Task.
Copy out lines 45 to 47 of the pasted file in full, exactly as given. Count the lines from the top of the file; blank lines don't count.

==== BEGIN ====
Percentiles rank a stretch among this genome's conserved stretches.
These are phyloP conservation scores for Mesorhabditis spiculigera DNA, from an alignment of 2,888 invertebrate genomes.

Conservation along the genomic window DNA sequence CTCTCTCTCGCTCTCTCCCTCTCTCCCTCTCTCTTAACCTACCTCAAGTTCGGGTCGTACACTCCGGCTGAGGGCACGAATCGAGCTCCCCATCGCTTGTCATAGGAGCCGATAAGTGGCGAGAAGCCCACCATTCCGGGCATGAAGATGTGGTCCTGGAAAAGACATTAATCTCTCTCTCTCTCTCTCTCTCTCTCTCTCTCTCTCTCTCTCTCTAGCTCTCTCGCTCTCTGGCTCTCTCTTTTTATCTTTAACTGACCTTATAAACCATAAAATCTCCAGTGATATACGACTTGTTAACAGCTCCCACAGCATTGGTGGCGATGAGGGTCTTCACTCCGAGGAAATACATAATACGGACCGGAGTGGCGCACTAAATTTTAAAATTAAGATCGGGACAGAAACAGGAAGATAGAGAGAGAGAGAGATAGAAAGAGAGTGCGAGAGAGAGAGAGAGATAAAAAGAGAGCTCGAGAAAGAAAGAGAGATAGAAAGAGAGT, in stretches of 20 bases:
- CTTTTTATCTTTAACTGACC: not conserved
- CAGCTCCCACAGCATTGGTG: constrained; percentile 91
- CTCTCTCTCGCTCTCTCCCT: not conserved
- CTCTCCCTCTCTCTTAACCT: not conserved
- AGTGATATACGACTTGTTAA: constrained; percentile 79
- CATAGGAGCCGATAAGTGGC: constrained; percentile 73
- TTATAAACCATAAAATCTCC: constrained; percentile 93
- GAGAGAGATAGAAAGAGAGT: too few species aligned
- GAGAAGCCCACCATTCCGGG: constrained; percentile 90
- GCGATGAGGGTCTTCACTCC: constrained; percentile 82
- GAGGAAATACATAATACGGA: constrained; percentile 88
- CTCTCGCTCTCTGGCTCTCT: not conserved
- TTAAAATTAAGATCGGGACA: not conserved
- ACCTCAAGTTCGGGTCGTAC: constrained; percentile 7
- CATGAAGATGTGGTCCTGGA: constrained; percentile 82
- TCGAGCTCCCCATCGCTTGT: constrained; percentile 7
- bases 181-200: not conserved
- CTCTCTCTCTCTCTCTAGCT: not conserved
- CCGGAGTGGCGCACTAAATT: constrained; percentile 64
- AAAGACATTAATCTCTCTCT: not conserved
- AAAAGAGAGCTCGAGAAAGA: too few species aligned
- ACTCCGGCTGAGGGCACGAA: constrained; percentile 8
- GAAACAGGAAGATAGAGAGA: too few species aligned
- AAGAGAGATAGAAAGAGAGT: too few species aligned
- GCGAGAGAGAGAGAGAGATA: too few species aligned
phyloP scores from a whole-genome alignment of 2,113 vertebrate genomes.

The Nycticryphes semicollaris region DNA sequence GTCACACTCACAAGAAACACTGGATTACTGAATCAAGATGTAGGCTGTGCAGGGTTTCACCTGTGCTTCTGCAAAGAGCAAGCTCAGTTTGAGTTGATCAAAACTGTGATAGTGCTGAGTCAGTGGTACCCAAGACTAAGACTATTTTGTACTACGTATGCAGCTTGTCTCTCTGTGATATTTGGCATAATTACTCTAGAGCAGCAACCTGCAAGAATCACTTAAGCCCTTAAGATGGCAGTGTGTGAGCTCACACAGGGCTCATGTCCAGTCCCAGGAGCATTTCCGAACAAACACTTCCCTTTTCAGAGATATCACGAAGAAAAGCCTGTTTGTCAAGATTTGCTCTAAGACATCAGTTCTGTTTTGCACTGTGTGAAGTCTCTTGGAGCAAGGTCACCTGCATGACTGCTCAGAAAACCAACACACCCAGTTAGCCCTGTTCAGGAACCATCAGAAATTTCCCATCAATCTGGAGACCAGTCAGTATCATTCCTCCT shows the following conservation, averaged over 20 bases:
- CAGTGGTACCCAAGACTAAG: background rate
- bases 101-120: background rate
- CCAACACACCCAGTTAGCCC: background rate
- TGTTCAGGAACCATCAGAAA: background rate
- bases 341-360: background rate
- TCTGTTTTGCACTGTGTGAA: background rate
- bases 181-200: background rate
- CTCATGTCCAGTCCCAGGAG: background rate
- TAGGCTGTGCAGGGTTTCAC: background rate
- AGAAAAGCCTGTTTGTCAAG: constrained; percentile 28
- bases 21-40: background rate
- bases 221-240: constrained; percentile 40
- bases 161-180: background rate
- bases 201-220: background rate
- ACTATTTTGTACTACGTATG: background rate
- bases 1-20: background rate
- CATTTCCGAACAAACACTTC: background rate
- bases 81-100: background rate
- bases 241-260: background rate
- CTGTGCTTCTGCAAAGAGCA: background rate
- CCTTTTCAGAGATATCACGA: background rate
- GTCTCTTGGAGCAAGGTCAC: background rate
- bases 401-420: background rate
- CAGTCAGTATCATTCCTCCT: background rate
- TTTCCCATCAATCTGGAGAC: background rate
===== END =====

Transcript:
- ACTATTTTGTACTACGTATG: background rate
- bases 1-20: background rate
- CATTTCCGAACAAACACTTC: background rate